I've decided to add the details around the coupler pocket before I start the handrails.  Mama has a late meeting tonight so I should be able to get some extra shop time in.  I'll post some photos tomorrow or the next day.

Thanks for looking.

Steve

Mark5

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Re: NKP SD9 Detailing Project
« Reply #1 on: March 28, 2007, 07:25:35 PM »
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cool. no advice on the handrails as I cut my teeth on the 4" X 4" handrails of the 1970s, so these are quite good enough for me.

which # are you going to model? there is a surprising amount of variation in the ex-NKP (ex to me ;)) - some have standard headlights, others like the pic above. some have hi-nose bell mounts, others don't.

in this photo one has the bell, the other doesnt:

http://nwry.railfan.net/images/nw2341.jpg

SAH

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Re: NKP SD9 Detailing Project
« Reply #2 on: March 28, 2007, 10:27:33 PM »
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no advice on the handrails as I cut my teeth on the 4" X 4" handrails of the 1970s, so these are quite good enough for me.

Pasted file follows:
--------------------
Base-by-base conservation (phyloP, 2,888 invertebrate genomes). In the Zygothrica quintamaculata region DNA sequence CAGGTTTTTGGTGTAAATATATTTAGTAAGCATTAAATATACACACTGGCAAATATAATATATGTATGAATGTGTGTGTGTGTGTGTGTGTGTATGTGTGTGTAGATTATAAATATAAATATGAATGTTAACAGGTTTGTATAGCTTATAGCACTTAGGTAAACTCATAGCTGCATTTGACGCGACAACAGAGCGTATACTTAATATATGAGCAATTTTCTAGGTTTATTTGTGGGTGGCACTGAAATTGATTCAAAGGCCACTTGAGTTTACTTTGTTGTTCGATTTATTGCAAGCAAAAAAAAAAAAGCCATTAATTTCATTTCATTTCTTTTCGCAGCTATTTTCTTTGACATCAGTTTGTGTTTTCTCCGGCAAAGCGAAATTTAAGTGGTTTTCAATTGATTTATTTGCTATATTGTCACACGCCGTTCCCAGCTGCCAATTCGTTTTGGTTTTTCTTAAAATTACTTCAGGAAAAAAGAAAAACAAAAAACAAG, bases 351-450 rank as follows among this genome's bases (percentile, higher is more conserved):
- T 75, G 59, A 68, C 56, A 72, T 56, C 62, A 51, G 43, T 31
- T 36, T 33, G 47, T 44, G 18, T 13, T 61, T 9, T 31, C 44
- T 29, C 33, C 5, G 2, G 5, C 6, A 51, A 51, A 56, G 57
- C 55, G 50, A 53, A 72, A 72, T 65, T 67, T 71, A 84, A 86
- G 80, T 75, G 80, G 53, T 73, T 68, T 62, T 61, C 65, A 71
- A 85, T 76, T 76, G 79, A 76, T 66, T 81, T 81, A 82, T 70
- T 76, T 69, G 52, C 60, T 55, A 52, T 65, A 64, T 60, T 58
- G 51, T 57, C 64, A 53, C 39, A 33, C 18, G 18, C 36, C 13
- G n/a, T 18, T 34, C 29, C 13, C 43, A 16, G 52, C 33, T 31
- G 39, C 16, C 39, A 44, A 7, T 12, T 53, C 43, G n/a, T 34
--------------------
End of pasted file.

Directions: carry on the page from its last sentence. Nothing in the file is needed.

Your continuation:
which # are you going to model? there is a surprising amount of variation in the ex-NKP (ex to me ;)) - some have standard headlights, others like the pic above. some have hi-nose bell mounts, others don't.

I know what you mean.  I did a Bachmann GP-40 (because it ran better than the Model Power GP40  ::)) with .01" steel guitar string wire stanchions & handrails back then.  Saw an article and thought "I can do that".  That steel wire was tough to work with.  Then the RS3s came out, and we were happy.

The NKP SD9s didn't vary all that much.  The biggie spotting feature was the hood mount bell, exhaust covers and the red fire alarm type bell on the side (low water I'm told) later, maybe after '64.  I may do 352 as shown.  If I get REAL ambitious I might do a unit with the hood bell.  Would be pretty tough to get it right though I'm afraid.

Made good progress tonight but too late to post photos now.  I'll do so tomorrow.

Steve

Mark5

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Re: NKP SD9 Detailing Project
« Reply #3 on: March 28, 2007, 10:42:38 PM »
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SAH

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Re: NKP SD9 Detailing Project
« Reply #4 on: March 29, 2007, 08:52:01 AM »